By Stephanie Ciccarelli
February 1, 2008
For whatever reason, voice acting for video games has become a fixation for me as of late and I can't seem to stop talking about it.
Maybe you know where I'm coming from!
At any rate, I thought an article about voice acting for video games was in order and invited DB Cooper, queen of video game voice acting, to join me today for your reading pleasure.
When inspiration first struck to write another article on video games and voice acting, the muse came out of discontent from reading so many "reviews" of "bad voice acting" in video games.
On behalf of voice actors everywhere, I couldn't stomach the number of negative comments, threads and articles out there and knew at that moment that I had to get to the bottom of the problem and needed some help figuring out just what has to be done in the voice acting community to help correct or iron out issues that contribute to the notion that many games have sucky voice acting.
This is when I came to Deirdre and sought her assistance.
If you know Deirdre (DB), you know that she is one serious voice actress who voices and loves video games, but what you might not have known before courtesy of DB, is that great video game voice acting is intrinsically tied to gameplay and understanding the fundamentals of the gaming experience.
I'll let DB take it away with her sage advice on the topic in her opinion on the state of voice acting in video games today with particular emphasis on gamers, that is, people who play the games.
Voice acting in video games: whatâ€™s going on?
Gamers have come to expect a more immersive experience with the games they play, and the voice acting can be a key element in drawing the player into the story.
Technological advances are certainly making it easier to include more dialog and verbal byplay. However, like a college kid with his first credit card and an open internet connection, it is altogether too easy to get more crap than you need. The impulse to jack up the cinematic quality of some games is making it hard to hear the actors, and at times incidental chatter has a negative impact on the playerâ€™s ability to focus on the gameplay.
On the other hand, four of the top-ten best selling games at this moment do not employ voice acting in a way that affects gameplay: In the Mario games the voice is incidental; racing games like Burnout Paradise donâ€™t require voice acting in the action parts, and Rock Band is Rock Band--who needs dialog? In the Zelda franchise, the hero Link never even has any text communication, never mind spoken speech. Some games thrive without VO.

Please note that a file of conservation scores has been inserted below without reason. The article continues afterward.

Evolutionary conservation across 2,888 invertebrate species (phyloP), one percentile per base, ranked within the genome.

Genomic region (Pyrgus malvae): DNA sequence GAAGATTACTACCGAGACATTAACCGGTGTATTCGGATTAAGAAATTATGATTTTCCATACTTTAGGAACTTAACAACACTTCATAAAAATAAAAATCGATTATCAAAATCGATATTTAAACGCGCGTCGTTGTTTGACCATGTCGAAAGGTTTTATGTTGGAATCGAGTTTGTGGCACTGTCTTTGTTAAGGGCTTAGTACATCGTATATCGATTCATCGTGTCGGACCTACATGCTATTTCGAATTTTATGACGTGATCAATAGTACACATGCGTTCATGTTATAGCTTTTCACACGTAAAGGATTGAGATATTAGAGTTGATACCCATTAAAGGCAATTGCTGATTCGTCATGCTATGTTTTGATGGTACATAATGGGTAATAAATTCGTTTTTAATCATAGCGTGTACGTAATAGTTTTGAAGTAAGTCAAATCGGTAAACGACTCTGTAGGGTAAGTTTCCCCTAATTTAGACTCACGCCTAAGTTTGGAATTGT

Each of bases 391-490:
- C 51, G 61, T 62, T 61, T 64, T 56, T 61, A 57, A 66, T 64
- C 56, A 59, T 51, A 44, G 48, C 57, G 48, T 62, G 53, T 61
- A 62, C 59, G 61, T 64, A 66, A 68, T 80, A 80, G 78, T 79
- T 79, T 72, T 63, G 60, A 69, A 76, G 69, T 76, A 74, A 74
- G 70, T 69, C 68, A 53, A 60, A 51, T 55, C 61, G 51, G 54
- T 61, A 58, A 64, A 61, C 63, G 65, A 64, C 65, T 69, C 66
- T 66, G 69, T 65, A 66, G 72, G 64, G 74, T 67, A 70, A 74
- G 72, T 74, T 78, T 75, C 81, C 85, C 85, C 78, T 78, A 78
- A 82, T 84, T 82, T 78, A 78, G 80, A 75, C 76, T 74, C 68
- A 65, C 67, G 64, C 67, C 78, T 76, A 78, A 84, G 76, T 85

Other games like the Grand Theft Auto series are blessed by a panoply of excellent voice actors who make the game enjoyable in spite of (or in addition to) its violence. In games like the Final Fantasy series, the game XIII, or the Metal Gear games, there is a mix of in-game dialog and cut scenes that makes sense and furthers the plot.
With a spectrum of possibilities this broad, itâ€™s clear there is no set model to follow, so each group of game designers is virtually re-inventing the wheel when they decide to include voice acting. The one consistency is the quest for really fine voice actors to fulfill the roles in the games that need them. Audio designers have become keenly aware that, while voice acting is just one part of the aural experience in a game, it is the most human connectionâ€” and voice actors need to be ready to step into the studio and be excellent. One way for actors to be ready for this challenge is to understand the medium.
If you want to do voice acting for video games, PLAY THE GAMES.
Well, there you have the state of voice acting in video games today. If you only take one idea away from what was discussed, be sure that it is to play the games if you want to be a video game voice actor.
If you don't play the video games you won't understand the complex culture of gamers and how they expect to be engaged.
A great voice actor can read lines but context is always a friendly guide when it comes to voicing for any project, video games included.
There are many great games that receive praise for voice acting and we want to see more evidence of that flowing freely in chat forums, blogs and social sites.
A toast to more positive reviews for video game voice acting in the future!
Stephanie and Deirdre
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